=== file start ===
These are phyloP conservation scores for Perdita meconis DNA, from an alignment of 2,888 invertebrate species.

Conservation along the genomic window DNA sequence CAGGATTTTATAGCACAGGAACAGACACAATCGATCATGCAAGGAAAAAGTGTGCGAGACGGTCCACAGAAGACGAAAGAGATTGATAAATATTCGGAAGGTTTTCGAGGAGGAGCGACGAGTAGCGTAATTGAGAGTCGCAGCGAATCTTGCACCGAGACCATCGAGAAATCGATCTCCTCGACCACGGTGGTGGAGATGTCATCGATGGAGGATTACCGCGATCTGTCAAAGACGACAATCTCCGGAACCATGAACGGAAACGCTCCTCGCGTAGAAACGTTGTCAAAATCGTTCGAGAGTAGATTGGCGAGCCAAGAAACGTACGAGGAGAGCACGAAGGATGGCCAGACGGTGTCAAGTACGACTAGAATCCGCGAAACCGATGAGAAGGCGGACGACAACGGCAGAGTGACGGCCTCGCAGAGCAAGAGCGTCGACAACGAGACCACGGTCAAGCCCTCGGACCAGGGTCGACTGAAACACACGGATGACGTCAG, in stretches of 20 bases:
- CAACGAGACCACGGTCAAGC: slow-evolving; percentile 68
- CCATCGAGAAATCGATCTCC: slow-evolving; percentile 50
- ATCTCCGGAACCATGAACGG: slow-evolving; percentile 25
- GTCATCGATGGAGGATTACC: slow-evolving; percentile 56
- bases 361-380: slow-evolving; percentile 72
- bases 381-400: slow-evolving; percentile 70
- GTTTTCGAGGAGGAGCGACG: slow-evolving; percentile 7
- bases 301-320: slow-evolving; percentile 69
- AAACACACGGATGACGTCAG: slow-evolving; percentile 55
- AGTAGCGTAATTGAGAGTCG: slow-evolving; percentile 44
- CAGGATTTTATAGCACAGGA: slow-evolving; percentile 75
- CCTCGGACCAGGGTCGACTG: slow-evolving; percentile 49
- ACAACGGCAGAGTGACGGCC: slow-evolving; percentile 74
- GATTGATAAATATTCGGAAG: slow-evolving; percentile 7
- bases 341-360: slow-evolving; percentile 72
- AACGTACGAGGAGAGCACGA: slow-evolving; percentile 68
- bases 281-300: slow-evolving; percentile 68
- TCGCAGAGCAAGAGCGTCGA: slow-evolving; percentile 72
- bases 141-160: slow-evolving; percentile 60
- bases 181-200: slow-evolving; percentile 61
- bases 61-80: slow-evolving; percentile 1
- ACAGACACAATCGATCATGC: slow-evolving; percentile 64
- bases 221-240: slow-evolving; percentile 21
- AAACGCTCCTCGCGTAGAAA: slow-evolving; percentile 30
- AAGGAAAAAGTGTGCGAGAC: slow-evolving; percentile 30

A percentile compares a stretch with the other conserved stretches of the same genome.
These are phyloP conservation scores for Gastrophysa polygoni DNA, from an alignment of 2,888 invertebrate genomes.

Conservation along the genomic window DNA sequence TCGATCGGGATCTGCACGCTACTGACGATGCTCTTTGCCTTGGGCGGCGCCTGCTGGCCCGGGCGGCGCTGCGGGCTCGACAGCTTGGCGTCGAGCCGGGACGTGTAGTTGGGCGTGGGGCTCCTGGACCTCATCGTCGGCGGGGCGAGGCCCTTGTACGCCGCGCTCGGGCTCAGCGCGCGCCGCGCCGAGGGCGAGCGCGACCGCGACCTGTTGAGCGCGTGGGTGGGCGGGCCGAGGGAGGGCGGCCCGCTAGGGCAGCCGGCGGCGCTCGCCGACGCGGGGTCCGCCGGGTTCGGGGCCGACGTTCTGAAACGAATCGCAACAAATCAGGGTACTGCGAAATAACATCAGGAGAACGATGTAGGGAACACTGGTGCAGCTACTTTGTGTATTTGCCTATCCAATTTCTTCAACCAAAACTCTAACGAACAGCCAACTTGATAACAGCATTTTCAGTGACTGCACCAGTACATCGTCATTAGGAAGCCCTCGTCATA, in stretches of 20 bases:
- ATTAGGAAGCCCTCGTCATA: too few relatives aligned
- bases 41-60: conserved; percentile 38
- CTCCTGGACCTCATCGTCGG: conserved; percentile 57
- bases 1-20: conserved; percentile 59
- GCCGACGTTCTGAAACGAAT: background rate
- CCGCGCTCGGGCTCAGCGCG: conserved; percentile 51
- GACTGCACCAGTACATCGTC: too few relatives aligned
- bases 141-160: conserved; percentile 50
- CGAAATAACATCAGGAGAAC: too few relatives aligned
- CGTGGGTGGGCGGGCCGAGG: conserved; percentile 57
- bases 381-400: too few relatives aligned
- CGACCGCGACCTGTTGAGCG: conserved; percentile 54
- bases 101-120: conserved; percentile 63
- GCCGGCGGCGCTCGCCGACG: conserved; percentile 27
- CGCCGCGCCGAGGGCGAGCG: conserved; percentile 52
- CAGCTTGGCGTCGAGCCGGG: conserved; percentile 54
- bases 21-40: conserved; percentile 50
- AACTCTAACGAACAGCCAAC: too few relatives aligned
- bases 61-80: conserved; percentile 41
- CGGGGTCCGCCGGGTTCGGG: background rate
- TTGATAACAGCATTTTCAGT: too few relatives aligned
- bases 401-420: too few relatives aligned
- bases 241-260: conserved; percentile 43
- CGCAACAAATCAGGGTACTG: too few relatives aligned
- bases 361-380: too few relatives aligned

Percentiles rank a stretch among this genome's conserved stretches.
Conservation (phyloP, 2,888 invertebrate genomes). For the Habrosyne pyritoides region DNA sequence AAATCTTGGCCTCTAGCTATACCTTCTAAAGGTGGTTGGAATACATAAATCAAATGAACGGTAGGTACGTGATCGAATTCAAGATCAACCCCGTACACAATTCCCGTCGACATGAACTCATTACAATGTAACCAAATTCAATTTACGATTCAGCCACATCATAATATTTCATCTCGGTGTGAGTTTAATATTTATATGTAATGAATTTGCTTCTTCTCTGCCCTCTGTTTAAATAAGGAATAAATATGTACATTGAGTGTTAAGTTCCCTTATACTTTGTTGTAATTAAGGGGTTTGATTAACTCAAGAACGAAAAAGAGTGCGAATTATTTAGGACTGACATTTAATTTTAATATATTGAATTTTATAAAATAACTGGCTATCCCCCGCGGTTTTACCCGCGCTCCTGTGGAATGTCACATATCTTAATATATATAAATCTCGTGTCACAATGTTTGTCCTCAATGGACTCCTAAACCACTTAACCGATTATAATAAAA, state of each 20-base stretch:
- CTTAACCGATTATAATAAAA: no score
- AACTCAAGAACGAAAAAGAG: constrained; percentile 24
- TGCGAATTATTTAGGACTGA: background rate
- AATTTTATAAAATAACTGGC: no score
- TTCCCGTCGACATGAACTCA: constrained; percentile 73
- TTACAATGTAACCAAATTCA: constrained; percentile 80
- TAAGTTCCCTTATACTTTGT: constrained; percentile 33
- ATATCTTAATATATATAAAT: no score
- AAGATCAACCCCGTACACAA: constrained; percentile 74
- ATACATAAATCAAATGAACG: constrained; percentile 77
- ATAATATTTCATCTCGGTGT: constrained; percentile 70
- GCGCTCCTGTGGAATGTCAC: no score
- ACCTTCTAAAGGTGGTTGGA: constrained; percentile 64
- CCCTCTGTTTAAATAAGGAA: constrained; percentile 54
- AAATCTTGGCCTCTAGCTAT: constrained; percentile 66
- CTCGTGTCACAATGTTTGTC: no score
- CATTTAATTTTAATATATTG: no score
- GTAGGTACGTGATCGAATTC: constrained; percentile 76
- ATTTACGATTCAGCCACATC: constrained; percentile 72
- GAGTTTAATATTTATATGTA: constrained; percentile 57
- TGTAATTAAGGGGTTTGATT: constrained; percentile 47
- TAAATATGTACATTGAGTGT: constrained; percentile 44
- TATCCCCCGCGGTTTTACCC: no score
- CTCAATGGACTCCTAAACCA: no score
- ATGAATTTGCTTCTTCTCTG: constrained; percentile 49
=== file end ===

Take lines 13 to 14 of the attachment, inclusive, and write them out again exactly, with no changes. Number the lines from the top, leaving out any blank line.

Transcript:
- CAGGATTTTATAGCACAGGA: slow-evolving; percentile 75
- CCTCGGACCAGGGTCGACTG: slow-evolving; percentile 49